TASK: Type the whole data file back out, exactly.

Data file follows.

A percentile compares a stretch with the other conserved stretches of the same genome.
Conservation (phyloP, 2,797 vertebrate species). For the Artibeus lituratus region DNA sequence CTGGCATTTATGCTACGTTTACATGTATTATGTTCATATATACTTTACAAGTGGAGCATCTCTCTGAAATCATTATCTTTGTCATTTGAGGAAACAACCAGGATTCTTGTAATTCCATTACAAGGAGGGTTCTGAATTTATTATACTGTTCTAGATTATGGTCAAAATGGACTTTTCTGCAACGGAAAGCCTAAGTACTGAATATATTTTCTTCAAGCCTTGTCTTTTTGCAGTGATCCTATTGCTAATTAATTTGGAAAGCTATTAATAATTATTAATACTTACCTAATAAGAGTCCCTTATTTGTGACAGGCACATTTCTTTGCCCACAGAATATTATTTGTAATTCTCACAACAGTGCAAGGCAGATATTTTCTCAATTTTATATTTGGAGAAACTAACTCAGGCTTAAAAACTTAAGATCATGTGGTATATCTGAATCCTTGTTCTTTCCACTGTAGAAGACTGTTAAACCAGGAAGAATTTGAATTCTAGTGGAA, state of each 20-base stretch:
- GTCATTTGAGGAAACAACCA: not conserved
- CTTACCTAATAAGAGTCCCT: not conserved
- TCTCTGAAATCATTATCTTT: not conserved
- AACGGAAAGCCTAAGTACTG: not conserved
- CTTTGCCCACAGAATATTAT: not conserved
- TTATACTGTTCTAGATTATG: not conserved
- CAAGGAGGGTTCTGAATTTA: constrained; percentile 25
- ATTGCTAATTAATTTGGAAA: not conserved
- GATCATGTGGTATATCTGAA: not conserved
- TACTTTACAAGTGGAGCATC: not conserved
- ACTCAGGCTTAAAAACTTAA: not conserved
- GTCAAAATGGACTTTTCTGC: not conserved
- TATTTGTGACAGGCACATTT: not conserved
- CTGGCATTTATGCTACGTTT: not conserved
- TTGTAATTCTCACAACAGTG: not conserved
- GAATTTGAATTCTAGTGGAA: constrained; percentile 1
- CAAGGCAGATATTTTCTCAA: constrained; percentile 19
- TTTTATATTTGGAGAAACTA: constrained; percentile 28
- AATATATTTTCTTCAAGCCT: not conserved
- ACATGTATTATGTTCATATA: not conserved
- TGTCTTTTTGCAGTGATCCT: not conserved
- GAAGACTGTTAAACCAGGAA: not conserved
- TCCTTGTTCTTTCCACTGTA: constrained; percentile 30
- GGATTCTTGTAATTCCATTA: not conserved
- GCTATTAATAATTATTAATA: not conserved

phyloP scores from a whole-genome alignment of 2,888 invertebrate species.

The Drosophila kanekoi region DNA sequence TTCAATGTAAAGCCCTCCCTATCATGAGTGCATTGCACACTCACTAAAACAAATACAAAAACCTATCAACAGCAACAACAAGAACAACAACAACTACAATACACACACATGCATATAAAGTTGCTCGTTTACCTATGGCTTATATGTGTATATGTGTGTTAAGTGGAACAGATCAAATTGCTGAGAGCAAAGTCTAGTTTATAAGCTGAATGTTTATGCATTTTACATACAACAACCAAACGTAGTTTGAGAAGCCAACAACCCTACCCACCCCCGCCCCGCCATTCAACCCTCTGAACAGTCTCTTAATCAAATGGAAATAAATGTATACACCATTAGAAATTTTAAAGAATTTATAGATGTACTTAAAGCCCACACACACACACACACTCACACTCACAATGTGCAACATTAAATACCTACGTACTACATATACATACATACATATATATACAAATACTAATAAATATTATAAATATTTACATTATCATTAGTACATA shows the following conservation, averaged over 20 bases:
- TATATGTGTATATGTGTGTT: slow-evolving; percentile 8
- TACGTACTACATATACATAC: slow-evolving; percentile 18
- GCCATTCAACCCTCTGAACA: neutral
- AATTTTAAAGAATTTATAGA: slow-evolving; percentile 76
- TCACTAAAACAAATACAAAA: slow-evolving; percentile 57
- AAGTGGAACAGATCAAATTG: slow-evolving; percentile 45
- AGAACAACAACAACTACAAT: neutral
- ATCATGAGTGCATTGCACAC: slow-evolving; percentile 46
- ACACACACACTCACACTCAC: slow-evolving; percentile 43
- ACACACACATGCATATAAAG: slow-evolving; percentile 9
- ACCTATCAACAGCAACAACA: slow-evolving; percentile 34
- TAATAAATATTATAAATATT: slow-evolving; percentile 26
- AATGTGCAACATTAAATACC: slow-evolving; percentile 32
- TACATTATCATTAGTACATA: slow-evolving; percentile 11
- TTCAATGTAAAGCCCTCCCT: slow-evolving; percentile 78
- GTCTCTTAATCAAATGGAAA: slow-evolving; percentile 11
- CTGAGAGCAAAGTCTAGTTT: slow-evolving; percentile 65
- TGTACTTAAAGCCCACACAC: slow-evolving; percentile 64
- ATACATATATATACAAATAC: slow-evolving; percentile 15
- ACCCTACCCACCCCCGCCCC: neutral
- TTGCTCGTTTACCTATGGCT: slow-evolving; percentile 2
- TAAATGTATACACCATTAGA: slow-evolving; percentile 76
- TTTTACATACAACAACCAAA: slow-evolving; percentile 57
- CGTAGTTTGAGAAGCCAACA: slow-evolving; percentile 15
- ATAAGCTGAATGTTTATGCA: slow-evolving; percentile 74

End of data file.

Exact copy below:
A percentile compares a stretch with the other conserved stretches of the same genome.
Conservation (phyloP, 2,797 vertebrate species). For the Artibeus lituratus region DNA sequence CTGGCATTTATGCTACGTTTACATGTATTATGTTCATATATACTTTACAAGTGGAGCATCTCTCTGAAATCATTATCTTTGTCATTTGAGGAAACAACCAGGATTCTTGTAATTCCATTACAAGGAGGGTTCTGAATTTATTATACTGTTCTAGATTATGGTCAAAATGGACTTTTCTGCAACGGAAAGCCTAAGTACTGAATATATTTTCTTCAAGCCTTGTCTTTTTGCAGTGATCCTATTGCTAATTAATTTGGAAAGCTATTAATAATTATTAATACTTACCTAATAAGAGTCCCTTATTTGTGACAGGCACATTTCTTTGCCCACAGAATATTATTTGTAATTCTCACAACAGTGCAAGGCAGATATTTTCTCAATTTTATATTTGGAGAAACTAACTCAGGCTTAAAAACTTAAGATCATGTGGTATATCTGAATCCTTGTTCTTTCCACTGTAGAAGACTGTTAAACCAGGAAGAATTTGAATTCTAGTGGAA, state of each 20-base stretch:
- GTCATTTGAGGAAACAACCA: not conserved
- CTTACCTAATAAGAGTCCCT: not conserved
- TCTCTGAAATCATTATCTTT: not conserved
- AACGGAAAGCCTAAGTACTG: not conserved
- CTTTGCCCACAGAATATTAT: not conserved
- TTATACTGTTCTAGATTATG: not conserved
- CAAGGAGGGTTCTGAATTTA: constrained; percentile 25
- ATTGCTAATTAATTTGGAAA: not conserved
- GATCATGTGGTATATCTGAA: not conserved
- TACTTTACAAGTGGAGCATC: not conserved
- ACTCAGGCTTAAAAACTTAA: not conserved
- GTCAAAATGGACTTTTCTGC: not conserved
- TATTTGTGACAGGCACATTT: not conserved
- CTGGCATTTATGCTACGTTT: not conserved
- TTGTAATTCTCACAACAGTG: not conserved
- GAATTTGAATTCTAGTGGAA: constrained; percentile 1
- CAAGGCAGATATTTTCTCAA: constrained; percentile 19
- TTTTATATTTGGAGAAACTA: constrained; percentile 28
- AATATATTTTCTTCAAGCCT: not conserved
- ACATGTATTATGTTCATATA: not conserved
- TGTCTTTTTGCAGTGATCCT: not conserved
- GAAGACTGTTAAACCAGGAA: not conserved
- TCCTTGTTCTTTCCACTGTA: constrained; percentile 30
- GGATTCTTGTAATTCCATTA: not conserved
- GCTATTAATAATTATTAATA: not conserved

phyloP scores from a whole-genome alignment of 2,888 invertebrate species.

The Drosophila kanekoi region DNA sequence TTCAATGTAAAGCCCTCCCTATCATGAGTGCATTGCACACTCACTAAAACAAATACAAAAACCTATCAACAGCAACAACAAGAACAACAACAACTACAATACACACACATGCATATAAAGTTGCTCGTTTACCTATGGCTTATATGTGTATATGTGTGTTAAGTGGAACAGATCAAATTGCTGAGAGCAAAGTCTAGTTTATAAGCTGAATGTTTATGCATTTTACATACAACAACCAAACGTAGTTTGAGAAGCCAACAACCCTACCCACCCCCGCCCCGCCATTCAACCCTCTGAACAGTCTCTTAATCAAATGGAAATAAATGTATACACCATTAGAAATTTTAAAGAATTTATAGATGTACTTAAAGCCCACACACACACACACACTCACACTCACAATGTGCAACATTAAATACCTACGTACTACATATACATACATACATATATATACAAATACTAATAAATATTATAAATATTTACATTATCATTAGTACATA shows the following conservation, averaged over 20 bases:
- TATATGTGTATATGTGTGTT: slow-evolving; percentile 8
- TACGTACTACATATACATAC: slow-evolving; percentile 18
- GCCATTCAACCCTCTGAACA: neutral
- AATTTTAAAGAATTTATAGA: slow-evolving; percentile 76
- TCACTAAAACAAATACAAAA: slow-evolving; percentile 57
- AAGTGGAACAGATCAAATTG: slow-evolving; percentile 45
- AGAACAACAACAACTACAAT: neutral
- ATCATGAGTGCATTGCACAC: slow-evolving; percentile 46
- ACACACACACTCACACTCAC: slow-evolving; percentile 43
- ACACACACATGCATATAAAG: slow-evolving; percentile 9
- ACCTATCAACAGCAACAACA: slow-evolving; percentile 34
- TAATAAATATTATAAATATT: slow-evolving; percentile 26
- AATGTGCAACATTAAATACC: slow-evolving; percentile 32
- TACATTATCATTAGTACATA: slow-evolving; percentile 11
- TTCAATGTAAAGCCCTCCCT: slow-evolving; percentile 78
- GTCTCTTAATCAAATGGAAA: slow-evolving; percentile 11
- CTGAGAGCAAAGTCTAGTTT: slow-evolving; percentile 65
- TGTACTTAAAGCCCACACAC: slow-evolving; percentile 64
- ATACATATATATACAAATAC: slow-evolving; percentile 15
- ACCCTACCCACCCCCGCCCC: neutral
- TTGCTCGTTTACCTATGGCT: slow-evolving; percentile 2
- TAAATGTATACACCATTAGA: slow-evolving; percentile 76
- TTTTACATACAACAACCAAA: slow-evolving; percentile 57
- CGTAGTTTGAGAAGCCAACA: slow-evolving; percentile 15
- ATAAGCTGAATGTTTATGCA: slow-evolving; percentile 74